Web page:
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Daniel Ricciardo on his F1 comeback, the moment he decided to race again and how he wants his career to end

Daniel Ricciardo is pondering. This year, a presence in the paddock – but not on the racetrack – has been a curiously flummoxing existence for someone so synonymous with a seat at the 20-man table. In his own words, he has been doing “everything the drivers are doing… other than the driving.” So aside from the obvious of the lights-to-flag racing, what has the Australian found the most difficult about his eight months away from Formula 1?



“I’d say the starting grid on Sunday,” he says, a glint in his eye, a longing for something previous. “I love that feeling before you’re about to race. It’s intense, it’s nerve-racking but it’s awesome. I miss that buzz.”Well, miss it no longer. The Honey Badger is back. Officially on loan from Red Bull to sister team AlphaTauri for the remainder of the season, Ricciardo last week replaced the axed Nyck de Vries and will be in the cockpit in Hungary this weekend. It represents a lifeline – his lifeline – back into the sport, a carving of an opportunity so desperately craved. In the end, he only missed 10 races.



Ricciardo speaks to Christian Horner at last week’s test – hours later he was back on the grid (Getty)

And all it took was one Silverstone tyre test after the British Grand Prix, at the wheel of the fastest car in F1 this year. A pace which would have put him on the front row of the grid a few days earlier. Never a duo to hesitate, Red Bull chiefs Helmut Marko and Christian Horner made the call swiftly.“After Abu Dhabi last year, I wasn’t sure if I’d ever race again,” he reveals to The Independent, with a casualness which implies a deep-down admittance that he wasn’t done just yet. “But coming back this year, I removed all ego and status.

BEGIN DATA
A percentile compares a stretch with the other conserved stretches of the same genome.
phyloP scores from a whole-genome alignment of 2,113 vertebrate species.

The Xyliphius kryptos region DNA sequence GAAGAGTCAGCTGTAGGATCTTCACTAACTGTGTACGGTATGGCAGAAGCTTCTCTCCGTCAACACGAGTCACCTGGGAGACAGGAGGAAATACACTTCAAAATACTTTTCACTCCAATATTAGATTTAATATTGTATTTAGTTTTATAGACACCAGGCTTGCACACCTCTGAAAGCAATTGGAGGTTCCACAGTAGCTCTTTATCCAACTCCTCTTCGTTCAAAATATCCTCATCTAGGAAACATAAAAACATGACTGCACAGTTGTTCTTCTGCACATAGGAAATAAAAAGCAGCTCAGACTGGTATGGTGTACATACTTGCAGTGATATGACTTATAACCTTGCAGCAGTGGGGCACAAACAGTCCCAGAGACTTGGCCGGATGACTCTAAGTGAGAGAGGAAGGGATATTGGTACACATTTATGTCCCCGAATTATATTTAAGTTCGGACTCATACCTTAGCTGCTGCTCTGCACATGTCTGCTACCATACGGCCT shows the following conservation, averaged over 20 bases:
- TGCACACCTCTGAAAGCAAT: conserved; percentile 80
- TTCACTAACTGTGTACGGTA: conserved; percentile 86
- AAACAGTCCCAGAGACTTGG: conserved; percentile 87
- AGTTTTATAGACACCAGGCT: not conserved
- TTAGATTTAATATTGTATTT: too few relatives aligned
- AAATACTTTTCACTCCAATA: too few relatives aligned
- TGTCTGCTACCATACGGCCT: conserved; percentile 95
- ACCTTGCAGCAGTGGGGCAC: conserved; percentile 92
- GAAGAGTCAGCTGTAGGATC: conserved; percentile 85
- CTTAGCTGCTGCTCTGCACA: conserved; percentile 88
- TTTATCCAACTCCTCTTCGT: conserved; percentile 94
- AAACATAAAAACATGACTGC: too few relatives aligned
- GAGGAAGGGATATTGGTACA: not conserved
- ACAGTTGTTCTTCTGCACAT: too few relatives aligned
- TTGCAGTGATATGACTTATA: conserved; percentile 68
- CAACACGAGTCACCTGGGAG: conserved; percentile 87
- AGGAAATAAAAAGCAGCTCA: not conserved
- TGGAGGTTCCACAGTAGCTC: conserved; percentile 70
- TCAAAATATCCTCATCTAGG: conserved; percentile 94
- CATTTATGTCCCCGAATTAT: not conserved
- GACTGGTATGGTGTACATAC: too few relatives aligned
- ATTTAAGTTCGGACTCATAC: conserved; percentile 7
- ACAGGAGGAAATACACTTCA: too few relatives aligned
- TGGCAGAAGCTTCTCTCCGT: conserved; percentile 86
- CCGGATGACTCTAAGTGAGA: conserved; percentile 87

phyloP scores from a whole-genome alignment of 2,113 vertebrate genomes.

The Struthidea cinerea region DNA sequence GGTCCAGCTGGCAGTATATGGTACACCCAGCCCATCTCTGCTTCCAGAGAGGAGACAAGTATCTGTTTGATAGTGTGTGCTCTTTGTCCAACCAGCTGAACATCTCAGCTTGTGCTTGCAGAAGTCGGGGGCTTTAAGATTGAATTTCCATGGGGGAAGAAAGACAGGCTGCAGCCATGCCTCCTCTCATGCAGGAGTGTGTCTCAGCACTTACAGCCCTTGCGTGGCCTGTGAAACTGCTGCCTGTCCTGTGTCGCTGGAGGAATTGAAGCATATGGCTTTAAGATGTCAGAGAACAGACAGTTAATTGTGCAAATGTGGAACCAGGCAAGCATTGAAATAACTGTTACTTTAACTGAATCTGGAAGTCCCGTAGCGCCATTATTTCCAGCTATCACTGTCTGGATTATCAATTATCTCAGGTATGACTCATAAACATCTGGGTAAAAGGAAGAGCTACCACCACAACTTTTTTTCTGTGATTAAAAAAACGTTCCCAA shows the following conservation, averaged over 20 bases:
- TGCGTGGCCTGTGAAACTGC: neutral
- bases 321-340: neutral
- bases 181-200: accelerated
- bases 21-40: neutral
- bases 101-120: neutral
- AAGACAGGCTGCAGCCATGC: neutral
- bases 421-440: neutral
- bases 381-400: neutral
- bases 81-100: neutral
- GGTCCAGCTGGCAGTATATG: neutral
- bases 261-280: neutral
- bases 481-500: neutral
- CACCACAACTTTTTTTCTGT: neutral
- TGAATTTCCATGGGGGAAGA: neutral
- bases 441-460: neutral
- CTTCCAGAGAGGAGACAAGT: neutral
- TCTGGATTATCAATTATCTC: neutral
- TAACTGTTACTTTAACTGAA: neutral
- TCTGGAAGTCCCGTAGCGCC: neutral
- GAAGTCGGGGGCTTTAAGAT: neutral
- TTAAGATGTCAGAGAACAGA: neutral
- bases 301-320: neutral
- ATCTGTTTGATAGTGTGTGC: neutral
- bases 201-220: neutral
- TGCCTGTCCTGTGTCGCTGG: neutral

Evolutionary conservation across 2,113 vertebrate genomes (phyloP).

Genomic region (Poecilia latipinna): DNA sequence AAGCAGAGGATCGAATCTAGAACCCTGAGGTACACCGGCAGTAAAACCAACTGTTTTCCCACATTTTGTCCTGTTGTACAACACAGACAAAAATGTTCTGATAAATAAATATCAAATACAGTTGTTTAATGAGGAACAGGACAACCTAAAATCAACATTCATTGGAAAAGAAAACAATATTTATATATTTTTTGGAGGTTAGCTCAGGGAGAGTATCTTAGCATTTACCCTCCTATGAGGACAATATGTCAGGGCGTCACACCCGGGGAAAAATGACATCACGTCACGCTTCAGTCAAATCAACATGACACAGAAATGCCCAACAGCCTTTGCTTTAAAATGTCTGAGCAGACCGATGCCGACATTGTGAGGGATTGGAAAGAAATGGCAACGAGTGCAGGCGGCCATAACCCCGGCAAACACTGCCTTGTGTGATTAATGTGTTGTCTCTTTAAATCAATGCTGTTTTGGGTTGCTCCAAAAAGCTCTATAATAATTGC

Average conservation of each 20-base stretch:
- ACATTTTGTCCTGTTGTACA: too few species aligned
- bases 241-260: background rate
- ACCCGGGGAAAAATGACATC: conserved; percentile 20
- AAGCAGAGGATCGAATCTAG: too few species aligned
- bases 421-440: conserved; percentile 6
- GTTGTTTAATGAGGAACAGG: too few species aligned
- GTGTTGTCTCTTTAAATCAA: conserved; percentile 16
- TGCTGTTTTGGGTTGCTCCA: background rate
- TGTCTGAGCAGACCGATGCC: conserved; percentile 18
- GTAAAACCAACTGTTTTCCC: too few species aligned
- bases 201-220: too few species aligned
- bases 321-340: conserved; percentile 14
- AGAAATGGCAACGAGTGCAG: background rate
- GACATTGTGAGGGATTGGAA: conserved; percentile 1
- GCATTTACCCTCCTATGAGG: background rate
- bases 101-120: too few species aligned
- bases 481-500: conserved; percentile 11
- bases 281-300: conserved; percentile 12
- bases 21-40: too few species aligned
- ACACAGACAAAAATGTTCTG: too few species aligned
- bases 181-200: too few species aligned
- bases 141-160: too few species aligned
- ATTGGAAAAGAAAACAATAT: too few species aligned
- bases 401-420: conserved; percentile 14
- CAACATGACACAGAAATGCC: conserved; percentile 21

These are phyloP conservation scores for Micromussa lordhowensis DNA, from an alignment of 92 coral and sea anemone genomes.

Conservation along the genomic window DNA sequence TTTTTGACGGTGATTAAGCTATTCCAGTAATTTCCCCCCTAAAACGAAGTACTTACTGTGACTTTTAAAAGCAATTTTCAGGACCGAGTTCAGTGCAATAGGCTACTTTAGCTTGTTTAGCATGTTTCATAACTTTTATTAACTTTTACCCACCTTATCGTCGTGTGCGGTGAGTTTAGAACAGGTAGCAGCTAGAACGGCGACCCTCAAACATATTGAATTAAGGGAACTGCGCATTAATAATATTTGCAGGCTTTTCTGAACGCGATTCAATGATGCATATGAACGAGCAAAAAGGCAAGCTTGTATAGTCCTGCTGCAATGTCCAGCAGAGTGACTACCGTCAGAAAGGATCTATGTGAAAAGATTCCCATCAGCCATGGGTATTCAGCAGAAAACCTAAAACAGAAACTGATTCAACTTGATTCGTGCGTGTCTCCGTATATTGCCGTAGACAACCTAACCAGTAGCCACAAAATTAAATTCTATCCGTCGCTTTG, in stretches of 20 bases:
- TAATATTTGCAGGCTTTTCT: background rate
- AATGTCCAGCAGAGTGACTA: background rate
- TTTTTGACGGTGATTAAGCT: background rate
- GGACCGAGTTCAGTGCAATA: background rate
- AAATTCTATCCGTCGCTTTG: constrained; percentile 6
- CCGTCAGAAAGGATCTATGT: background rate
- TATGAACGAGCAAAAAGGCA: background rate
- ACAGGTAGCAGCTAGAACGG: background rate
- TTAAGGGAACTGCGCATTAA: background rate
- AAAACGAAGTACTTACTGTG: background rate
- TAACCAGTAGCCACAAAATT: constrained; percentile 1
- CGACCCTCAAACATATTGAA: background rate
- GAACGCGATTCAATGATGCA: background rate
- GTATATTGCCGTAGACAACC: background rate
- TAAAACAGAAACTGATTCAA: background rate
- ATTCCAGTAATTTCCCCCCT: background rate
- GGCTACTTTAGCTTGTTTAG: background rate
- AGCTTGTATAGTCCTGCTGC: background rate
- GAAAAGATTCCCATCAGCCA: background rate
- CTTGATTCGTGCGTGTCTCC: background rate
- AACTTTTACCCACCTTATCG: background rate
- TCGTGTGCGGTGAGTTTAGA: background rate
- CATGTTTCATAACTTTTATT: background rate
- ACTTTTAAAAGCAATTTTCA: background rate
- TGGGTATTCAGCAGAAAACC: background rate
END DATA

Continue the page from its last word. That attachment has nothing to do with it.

“I do think this year will be the best thing that’s ever happened to me and it will boost me now for the rest of my career. It honestly came at the right time… everything happens for a reason.”How a career can change in a year. Because, although we didn’t know it at the time, last year’s British Grand Prix was the breaking point for McLaren and Ricciardo’s uncomfortable marriage. A day after the Aussie finished second-last out of all the finishers at Silverstone, McLaren big boss Zak Brown made initial contact with Oscar Piastri.

As Ricciardo interjects, this is where “all the s*** went down!”
Nothing short of gutted at the time – “it sucked” – the 34-year-old now takes the judgement call as a positive. A chance to regroup, reassess and especially in the initial stages, relax.

The writing was on the wall for Ricciardo at McLaren after last year’s British Grand Prix (Getty Images)

“I’ve really enjoyed this time off, to have the time for myself,” he says. “Last week I went home to Australia for my birthday, I haven’t done that since I was 17… so 17 years ago.“It honestly came at the right time. Look, I wish those two years were better. But it’s given me a mental break because the competition is intense, as much as we love it. It consumes a lot of you so I feel for me to bring my cortisol levels down a little bit, I just feel a lot more balanced this year.”



Ricciardo hadn’t missed a grand prix since June 2011. 11 years, 232 races later and so came to pass a rest he now admits was much-needed and well-utilised. A huge NFL fan and a supporter of the Buffalo Bills, he attended the Super Bowl in Arizona. The same week, he thrived in the modern anarchy of golf’s WM Phoenix Open. He even went to the prestigious Met Gala in New York. But more than any showbiz spectacles, he felt like a normal human being again.“I didn’t want to see a gym for a while,” he says. “I just wanted to eat and drink with my mates. Out of principle, I wanted to give myself a break. Just to allow myself to put on a few kgs. It felt really good, I trained just once in December and January.”

Ricciardo attended Super Bowl LVII in Arizona in February (Instagram – @danielricciardo)